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Year : 2012  |  Volume : 7  |  Issue : 1  |  Page : 10-13

Capillaria philippinensis: a cause of chronic diarrhea in Upper Egypt

1 Department of Tropical Medicine and Gastroenterology, Assiut University, Assiut, Egypt
2 Department of Pathology, Assiut University, Assiut, Egypt
3 Department of Medicine II, Freiburg University Hospital, Freiburg, Egypt

Correspondence Address:
Nadia Abd_ElSalam
Department of Tropical Medicine and Gastroenterology, Faculty of Medicine, Assiut University, Assiut
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Source of Support: None, Conflict of Interest: None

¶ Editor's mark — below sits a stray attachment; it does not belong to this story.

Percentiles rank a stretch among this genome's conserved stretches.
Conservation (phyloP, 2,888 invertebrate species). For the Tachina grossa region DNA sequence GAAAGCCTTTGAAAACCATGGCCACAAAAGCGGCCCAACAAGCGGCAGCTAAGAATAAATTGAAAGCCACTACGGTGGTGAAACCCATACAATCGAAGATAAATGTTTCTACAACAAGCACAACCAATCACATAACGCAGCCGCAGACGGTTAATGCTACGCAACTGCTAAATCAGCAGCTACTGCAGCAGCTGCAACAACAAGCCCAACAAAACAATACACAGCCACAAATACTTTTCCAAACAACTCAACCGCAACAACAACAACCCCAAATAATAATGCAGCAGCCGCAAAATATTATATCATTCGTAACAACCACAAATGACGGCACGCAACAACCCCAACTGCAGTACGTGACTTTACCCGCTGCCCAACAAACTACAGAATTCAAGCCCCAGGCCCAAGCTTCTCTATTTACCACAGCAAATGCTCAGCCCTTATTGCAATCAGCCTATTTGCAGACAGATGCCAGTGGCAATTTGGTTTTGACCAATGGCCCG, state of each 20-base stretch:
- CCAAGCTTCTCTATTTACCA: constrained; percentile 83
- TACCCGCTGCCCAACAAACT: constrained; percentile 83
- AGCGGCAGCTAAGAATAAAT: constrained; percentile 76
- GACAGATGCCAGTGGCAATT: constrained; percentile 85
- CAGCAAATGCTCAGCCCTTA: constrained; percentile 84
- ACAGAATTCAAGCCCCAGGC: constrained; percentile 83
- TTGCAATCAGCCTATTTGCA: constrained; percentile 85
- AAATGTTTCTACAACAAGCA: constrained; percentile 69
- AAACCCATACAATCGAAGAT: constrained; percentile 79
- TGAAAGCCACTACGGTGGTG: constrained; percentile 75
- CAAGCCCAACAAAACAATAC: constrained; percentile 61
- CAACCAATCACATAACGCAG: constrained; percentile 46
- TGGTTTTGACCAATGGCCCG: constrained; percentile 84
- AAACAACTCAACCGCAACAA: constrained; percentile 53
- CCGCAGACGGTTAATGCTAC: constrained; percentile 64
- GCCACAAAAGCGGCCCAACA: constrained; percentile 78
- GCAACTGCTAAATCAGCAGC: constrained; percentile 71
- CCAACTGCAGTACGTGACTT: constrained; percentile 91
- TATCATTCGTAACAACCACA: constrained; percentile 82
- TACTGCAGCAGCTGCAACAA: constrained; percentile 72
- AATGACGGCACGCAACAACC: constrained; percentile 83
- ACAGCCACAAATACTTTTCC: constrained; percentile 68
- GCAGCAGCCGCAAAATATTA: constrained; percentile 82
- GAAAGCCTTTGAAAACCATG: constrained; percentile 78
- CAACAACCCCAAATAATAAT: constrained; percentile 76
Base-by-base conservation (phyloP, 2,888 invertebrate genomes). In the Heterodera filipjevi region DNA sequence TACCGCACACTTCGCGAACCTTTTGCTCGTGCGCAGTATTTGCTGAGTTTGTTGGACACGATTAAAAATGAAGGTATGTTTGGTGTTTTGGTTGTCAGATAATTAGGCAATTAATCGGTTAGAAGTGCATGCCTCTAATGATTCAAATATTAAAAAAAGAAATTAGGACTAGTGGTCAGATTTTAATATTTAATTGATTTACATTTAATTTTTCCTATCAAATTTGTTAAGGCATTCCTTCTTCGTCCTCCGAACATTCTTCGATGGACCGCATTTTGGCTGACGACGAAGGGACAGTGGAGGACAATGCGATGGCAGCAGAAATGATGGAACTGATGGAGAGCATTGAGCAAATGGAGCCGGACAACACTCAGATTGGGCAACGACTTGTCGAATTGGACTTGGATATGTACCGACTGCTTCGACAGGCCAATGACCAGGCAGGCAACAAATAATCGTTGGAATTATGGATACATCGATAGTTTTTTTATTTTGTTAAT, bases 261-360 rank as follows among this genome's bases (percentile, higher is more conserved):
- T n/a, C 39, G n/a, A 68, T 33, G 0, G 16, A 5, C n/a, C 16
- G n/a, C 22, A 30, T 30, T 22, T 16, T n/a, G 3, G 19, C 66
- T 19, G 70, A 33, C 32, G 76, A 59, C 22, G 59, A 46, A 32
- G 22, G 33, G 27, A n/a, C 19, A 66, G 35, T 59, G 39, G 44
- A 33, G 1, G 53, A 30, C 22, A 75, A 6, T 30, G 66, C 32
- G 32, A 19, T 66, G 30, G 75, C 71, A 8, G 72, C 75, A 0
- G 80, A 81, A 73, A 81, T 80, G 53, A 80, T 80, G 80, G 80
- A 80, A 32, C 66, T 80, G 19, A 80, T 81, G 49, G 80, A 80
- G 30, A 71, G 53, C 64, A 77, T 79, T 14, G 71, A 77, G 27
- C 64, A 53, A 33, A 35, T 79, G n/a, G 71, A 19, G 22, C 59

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Background/aim Capillaria philippinensis is a rare zoonotic intestinal parasite that is endemic in Philippines and Thailand. A few cases have been reported in Japan, Iran, Egypt, and Taiwan. The outcome of C. philippinensis may be fatal if untreated in due time. C. philippinensis is an emerging infection in Egypt as a cause of chronic diarrhea; thus, we carried out this study to determine the presence and frequency of C. philippinensis in patients with chronic diarrhea in Upper Egypt. Patients and methods The study included 113 patients with chronic diarrhea attending the Department of Tropical Medicine and Gastroenterology, Assiut University Hospital. All patients were subjected to full history taking, clinical examination, and laboratory investigations including stool examination, complete blood count, and assessment of blood urea and serum creatinine, serum albumin, and electrolytes (sodium, potassium, and calcium). Also, gastroduodenoscopy, duodenal biopsy for histopathological examination, and colonoscopy were performed for every patient. Results C. philippinensis was reported in seven patients. All of them were young female patients with severe chronic diarrhea, associated with vomiting, abdominal pain, anorexia, borborygmi, weight loss, and ankle edema; three patients had mild ascites. The seven patients had hyponatremia, hypocalcemia, marked hyokalemia, and hypoalbuminemia. The diagnosis of C. philippinensis was established on finding the characteristic egg of C. philippinensis in the stool of all cases; histopathological examination of the duodenal biopsies indicated heavy cellular infiltration around the adult worm in one of them and larvae in another one. Six patients recovered completely with albendazole treatment 200 mg twice daily for 21 days, whereas one patient died of heart failure because of severe hypoalbuminemia and hypokalemia. Conclusion Capillariasis is one of the parasitic causes of chronic nonbloody diarrhea in patients in Upper Egypt.

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